Roughly two weeks ago, Florida Highway Patrol trooper Charles Swindle was fired for “conduct unbecoming of a public employee” after he offered a state lawmaker, Rep. Charles McBurney (R-Jacksonville), a warning for doing 87 mph in a 70 mph zone. The incident reportedly occurred in November.
Swindle first checked with his sergeant and then told McBurney: “I’m cutting you a break.” The trooper cited the lawmaker for lacking proof of insurance — a $10 ticket opposed to a $280 fine for speeding.
Serious props to the representative for calling attention to it. It does kind of bug me that the officer was fired over this incident, especially since much more serious incidents seem to walk right on by without a blink. Don’t get me wrong, getting canned makes sense, it’s the fact that you have incidents like Officer Roid Rage who keep their job.
What is interesting though is why he would extend this type of gratuity toward a lawmaker. Everyone is bound under the same laws. That said, yes officers do have some discretion in issuing warnings or tickets. In this case he seemed to be constantly giving lawmakers a free pass. I don’t know if it was to garner support for the FHP or if it was an effort to remember names later if need ever arose.
Either way we’re all equal under the law and this officer didn’t feel that was the case.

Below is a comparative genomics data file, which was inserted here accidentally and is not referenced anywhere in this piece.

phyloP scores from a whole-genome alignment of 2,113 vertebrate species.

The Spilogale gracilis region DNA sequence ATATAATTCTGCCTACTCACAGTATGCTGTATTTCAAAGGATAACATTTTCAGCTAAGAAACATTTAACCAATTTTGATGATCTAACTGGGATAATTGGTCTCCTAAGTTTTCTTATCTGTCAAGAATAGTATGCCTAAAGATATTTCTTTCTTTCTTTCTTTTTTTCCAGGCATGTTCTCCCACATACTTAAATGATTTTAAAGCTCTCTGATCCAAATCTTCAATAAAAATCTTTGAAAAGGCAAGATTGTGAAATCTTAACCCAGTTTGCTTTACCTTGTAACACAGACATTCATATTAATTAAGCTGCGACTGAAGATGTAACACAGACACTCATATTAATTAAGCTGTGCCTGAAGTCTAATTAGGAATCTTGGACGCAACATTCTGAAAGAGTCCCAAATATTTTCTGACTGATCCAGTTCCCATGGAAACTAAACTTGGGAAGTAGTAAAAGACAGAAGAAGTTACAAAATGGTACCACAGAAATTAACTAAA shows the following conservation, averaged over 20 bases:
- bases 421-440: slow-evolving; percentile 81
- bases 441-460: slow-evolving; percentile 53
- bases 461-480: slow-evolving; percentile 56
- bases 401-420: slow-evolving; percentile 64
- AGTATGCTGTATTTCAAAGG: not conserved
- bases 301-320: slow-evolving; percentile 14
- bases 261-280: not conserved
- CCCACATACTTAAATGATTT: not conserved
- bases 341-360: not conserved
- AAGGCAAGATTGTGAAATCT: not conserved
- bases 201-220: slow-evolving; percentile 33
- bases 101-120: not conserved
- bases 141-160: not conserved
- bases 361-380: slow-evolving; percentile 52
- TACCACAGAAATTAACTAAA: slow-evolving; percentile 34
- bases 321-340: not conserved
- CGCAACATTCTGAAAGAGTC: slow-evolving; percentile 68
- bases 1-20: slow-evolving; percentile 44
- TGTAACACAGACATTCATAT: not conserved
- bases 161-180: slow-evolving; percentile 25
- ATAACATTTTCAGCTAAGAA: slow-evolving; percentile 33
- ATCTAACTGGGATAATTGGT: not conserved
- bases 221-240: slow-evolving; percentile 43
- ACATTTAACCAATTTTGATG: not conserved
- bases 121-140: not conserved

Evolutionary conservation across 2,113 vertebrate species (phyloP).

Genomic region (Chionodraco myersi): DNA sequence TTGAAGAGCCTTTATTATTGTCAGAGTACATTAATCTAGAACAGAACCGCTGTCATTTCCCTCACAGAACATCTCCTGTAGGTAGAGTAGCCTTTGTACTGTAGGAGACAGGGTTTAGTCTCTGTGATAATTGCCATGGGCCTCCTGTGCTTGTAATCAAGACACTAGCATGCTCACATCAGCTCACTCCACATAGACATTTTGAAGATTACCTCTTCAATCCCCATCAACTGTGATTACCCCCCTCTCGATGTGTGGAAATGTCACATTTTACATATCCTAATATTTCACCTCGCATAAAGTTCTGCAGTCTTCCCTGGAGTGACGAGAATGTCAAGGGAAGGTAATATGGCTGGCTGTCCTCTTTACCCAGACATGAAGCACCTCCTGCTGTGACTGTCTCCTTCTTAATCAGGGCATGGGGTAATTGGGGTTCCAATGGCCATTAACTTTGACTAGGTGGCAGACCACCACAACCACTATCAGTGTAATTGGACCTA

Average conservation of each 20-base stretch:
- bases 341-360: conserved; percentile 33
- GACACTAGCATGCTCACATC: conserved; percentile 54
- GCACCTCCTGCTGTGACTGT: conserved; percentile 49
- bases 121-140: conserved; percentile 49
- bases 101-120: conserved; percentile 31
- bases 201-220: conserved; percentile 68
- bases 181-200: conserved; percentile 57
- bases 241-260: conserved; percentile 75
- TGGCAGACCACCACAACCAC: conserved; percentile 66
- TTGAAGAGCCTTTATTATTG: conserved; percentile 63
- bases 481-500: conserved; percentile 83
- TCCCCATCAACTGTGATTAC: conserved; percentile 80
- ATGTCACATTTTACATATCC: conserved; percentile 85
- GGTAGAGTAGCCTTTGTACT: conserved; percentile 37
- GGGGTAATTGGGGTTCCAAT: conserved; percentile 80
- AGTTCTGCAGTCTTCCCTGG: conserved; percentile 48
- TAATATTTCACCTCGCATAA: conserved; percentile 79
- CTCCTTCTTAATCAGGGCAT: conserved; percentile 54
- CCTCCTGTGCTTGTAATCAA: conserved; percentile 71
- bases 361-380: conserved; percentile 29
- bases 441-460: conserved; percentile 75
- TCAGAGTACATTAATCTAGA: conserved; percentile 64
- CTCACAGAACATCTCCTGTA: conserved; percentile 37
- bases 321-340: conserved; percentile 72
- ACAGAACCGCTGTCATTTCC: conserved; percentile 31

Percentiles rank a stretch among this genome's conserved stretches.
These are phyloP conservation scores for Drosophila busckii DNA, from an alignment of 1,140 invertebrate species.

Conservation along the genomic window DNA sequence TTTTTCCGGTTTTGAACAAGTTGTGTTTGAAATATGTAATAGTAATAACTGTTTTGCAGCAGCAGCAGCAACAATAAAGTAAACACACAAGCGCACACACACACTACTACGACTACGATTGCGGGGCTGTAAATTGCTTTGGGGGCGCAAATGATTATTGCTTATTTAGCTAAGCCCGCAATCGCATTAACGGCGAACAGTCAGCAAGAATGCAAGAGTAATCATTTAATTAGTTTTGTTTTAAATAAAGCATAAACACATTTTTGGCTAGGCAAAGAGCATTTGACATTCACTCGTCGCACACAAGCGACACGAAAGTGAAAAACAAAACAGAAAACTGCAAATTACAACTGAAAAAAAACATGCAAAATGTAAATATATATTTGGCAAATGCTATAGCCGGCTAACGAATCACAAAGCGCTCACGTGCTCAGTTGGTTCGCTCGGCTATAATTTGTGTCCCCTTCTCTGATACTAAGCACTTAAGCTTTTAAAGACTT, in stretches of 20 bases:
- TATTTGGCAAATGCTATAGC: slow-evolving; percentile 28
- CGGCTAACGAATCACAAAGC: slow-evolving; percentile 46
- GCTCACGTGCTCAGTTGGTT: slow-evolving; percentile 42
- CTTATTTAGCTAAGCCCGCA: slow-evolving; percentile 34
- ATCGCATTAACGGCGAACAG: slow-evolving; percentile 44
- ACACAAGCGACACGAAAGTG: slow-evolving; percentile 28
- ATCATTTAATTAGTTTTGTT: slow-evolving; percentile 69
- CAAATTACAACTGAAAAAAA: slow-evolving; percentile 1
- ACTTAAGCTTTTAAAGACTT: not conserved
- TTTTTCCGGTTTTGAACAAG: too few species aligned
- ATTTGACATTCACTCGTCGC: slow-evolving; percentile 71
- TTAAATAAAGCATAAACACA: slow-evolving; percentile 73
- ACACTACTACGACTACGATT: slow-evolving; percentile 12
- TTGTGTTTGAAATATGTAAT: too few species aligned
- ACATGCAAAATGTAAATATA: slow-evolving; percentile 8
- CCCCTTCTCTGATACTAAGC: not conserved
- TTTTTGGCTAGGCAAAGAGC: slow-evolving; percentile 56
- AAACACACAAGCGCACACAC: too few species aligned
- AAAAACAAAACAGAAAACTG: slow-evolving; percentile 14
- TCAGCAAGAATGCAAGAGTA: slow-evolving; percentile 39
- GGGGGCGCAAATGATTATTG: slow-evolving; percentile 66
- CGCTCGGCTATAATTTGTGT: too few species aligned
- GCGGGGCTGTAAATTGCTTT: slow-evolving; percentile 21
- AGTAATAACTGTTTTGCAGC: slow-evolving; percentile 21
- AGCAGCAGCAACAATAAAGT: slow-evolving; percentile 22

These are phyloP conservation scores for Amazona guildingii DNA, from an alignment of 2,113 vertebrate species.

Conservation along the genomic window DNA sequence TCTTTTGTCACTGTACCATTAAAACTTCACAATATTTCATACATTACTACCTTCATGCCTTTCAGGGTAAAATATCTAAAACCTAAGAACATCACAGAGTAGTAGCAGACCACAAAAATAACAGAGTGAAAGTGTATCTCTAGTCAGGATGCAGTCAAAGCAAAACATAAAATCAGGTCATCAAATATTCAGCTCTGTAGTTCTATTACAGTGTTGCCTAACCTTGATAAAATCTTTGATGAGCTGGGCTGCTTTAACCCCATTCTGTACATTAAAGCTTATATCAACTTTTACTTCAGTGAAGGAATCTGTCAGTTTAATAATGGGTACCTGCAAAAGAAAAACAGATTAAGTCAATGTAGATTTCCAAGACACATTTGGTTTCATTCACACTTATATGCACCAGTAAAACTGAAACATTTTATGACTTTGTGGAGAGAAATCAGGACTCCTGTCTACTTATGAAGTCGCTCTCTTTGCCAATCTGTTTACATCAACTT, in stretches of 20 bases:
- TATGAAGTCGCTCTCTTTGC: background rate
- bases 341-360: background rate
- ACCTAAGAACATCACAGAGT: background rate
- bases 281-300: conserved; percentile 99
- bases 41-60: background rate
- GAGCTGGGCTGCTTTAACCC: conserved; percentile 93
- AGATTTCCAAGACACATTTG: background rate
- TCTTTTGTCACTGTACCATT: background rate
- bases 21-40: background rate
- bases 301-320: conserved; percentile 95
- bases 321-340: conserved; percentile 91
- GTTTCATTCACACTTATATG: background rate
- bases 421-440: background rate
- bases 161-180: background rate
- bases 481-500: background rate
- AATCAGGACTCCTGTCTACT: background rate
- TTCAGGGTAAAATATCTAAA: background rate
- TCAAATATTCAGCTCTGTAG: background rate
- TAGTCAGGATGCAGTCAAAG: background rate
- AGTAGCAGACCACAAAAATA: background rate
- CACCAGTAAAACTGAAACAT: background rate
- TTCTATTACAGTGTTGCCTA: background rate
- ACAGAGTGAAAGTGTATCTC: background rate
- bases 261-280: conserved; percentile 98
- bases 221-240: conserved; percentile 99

State Sponsored Criminal Honorable Mention: Charles Swindle
Because by all means let the people who wrote the laws get away with breaking them.
via Bob S. and Archer
Barron is the owner, editor, and principal author at The Minuteman, a competitive shooter, and staff member for Boomershoot. Even in his free time he’s merging his love and knowledge of computers and technology with his love of firearms.
He has a BS in electrical engineering from Washington State University. Immediately after college he went into work on embedded software and hardware for use in critical infrastructure. This included cryptographic communications equipment as well as command and control devices that were using that communications equipment. Since then he’s worked on just about everything ranging from toys, phones, other critical infrastructure, and even desktop applications. Doing everything from hardware system design, to software architecture, to actually writing software that makes your athletic band do its thing.